ENGS 89/90 Reports

Degree Program


Year of Graduation


Project Advisor

Ryan J. Halter

Document Type


Publication Date

Winter 3-1-2019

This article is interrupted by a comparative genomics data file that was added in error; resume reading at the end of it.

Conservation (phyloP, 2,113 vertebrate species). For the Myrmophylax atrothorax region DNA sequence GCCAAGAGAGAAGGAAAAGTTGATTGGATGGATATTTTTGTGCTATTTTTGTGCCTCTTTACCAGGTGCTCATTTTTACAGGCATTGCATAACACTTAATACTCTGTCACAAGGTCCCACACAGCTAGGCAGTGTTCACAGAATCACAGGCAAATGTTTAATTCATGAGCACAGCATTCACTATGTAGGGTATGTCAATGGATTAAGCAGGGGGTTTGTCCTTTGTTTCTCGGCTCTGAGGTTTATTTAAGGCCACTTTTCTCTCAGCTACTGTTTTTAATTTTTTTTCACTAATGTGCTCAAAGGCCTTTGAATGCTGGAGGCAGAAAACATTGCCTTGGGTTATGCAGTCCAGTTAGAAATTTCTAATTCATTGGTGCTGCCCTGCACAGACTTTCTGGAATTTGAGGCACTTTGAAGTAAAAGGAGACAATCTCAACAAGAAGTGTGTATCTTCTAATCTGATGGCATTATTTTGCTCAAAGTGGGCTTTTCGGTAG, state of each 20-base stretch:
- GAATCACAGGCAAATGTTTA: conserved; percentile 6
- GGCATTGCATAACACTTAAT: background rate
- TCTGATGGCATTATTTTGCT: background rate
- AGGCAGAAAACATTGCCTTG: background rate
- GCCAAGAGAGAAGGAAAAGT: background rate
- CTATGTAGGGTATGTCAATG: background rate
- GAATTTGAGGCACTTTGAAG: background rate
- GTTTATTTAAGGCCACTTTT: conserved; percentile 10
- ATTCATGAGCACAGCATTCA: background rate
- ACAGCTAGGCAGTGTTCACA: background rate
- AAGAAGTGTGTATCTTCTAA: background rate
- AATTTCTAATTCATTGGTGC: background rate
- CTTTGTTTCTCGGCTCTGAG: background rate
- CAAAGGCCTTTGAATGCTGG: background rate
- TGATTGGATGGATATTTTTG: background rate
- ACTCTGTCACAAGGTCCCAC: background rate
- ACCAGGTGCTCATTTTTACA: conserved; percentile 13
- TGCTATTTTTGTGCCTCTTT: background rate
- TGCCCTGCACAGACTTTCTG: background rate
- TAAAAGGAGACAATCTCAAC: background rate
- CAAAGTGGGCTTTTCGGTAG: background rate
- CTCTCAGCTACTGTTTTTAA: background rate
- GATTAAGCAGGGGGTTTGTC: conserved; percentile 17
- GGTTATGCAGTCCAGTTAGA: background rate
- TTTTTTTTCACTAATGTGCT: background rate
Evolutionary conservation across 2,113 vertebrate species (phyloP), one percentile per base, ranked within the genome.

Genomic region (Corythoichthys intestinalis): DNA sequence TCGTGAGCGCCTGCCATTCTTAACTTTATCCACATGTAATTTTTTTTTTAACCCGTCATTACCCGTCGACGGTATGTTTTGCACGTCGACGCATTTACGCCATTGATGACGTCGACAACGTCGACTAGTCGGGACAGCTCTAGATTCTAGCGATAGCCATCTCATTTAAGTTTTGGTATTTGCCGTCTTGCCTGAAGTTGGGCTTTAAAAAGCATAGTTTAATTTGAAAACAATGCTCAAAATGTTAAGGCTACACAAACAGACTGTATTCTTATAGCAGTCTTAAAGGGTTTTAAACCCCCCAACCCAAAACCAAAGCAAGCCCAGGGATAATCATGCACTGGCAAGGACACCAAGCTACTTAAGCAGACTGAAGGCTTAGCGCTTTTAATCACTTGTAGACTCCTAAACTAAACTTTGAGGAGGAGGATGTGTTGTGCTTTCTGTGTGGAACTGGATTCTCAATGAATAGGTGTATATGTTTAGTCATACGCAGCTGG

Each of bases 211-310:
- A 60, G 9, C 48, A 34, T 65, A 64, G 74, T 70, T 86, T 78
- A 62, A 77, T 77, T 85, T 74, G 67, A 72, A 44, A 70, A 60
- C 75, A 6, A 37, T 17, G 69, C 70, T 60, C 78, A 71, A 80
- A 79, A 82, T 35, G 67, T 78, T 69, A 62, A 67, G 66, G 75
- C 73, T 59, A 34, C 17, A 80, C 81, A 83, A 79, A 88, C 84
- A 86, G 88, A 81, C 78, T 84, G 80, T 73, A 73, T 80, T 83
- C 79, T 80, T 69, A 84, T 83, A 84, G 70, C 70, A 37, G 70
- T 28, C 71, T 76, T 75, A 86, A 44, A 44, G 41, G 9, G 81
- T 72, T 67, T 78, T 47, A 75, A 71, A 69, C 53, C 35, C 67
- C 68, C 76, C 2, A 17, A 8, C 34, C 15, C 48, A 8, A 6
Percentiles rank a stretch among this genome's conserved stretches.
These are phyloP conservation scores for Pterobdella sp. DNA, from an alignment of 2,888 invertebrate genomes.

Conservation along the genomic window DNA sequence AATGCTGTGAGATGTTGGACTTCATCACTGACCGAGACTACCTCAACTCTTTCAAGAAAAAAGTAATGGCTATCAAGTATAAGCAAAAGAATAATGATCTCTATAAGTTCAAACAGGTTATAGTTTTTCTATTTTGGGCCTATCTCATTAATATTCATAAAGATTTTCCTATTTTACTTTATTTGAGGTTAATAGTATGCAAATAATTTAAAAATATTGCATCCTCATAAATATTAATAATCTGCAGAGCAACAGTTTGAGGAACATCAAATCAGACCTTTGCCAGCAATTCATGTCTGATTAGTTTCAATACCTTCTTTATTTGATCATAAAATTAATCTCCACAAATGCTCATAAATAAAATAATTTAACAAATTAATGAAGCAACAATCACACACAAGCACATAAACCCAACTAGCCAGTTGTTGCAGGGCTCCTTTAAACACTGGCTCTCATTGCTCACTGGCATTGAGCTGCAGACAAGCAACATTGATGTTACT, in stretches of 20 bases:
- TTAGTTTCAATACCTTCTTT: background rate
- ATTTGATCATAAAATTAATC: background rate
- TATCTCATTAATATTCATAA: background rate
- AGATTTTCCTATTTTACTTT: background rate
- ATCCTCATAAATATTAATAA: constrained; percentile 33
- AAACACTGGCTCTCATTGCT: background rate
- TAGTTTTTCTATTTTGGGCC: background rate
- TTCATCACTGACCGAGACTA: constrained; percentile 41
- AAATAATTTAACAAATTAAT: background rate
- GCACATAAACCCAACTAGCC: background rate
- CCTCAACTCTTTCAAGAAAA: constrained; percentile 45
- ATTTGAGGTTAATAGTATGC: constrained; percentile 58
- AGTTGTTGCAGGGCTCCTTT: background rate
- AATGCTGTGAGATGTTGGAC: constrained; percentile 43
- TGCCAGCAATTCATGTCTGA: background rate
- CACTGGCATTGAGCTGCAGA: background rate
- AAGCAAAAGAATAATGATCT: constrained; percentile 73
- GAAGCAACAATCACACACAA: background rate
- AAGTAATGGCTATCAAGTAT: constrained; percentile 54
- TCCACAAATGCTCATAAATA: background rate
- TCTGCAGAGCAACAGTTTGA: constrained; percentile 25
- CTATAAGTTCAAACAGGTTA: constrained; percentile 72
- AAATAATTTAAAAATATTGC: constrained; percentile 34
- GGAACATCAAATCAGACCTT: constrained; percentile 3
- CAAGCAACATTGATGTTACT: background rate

Endoscopy is the medical technique of visualizing the internal organs by direct insertion of a small video camera into the body. The camera feeds live video to an external screen to view the area of interest. Endoscopic surgery of the upper airway currently poses a particular challenge to surgeons due to the a narrow operating space in the esophagus. There are two approaches: telescopic endoscope or operating microscope - each with their own limitations. With the telescopic approach, a surgeon holds an endoscope with one hand and a surgical instrument in the other, so they are only able to complete one-handed procedures. Alternatively, a surgeon can use an operating microscope, which allows both hands to be available for operation. However, the surgeon’s line of sight is on the same plane as the instrumentation, which can obscure the view and are also longer and prone to hand tremors. Additionally, for both types of procedures, the tools are rigid and do not allow for a dynamic field of view. The goal of this project is to develop a hands-free, remote-controlled endoscope that can be used in upper airway surgeries (laryngoscopies). Such a device would allow surgeons better visualization of the field while maintaining the use of both hands for surgery, which in turn will improve success rates, minimize complications, and enhance procedural efficiency. The device will fit within the dimensions of the upper airway, and the camera tip will turn right, left, up and down at the surgeons immediate command. The final deliverable for this project will include an endoscope prototype compatible with current laryngoscopes; a light source attached to the camera; a digital control mechanism for the surgeon to interface with the endoscope; optimized size for upper airway fit; a maneuverable camera tip for better visualization. Based on our deliverables, we divided the project into four main components: lighting, locking mechanism, articulation, and user interface. After preliminary research and individual testing of these four main components, we settled on a final design. The endoscope camera head rests on small spring, which allows it to rotate. LEDs are ringed around the camera head via epoxy. The LED wires run parallel to the camera cord to an external power source. Four additional wires run parallel to these, which function as cables for a pulley system. The camera wire is encased in a 3D printed polyurethane case, designed with four custom grooves for the cables to run down. This is all encased within a stainless steel tube. At the back-end of the device, the pulley cables connect to cross-shaped rotors, which are connected to two servo motors (one for up-down motion, one for right-left). The servo motors turn according to input from a joystick operated by the surgeon.

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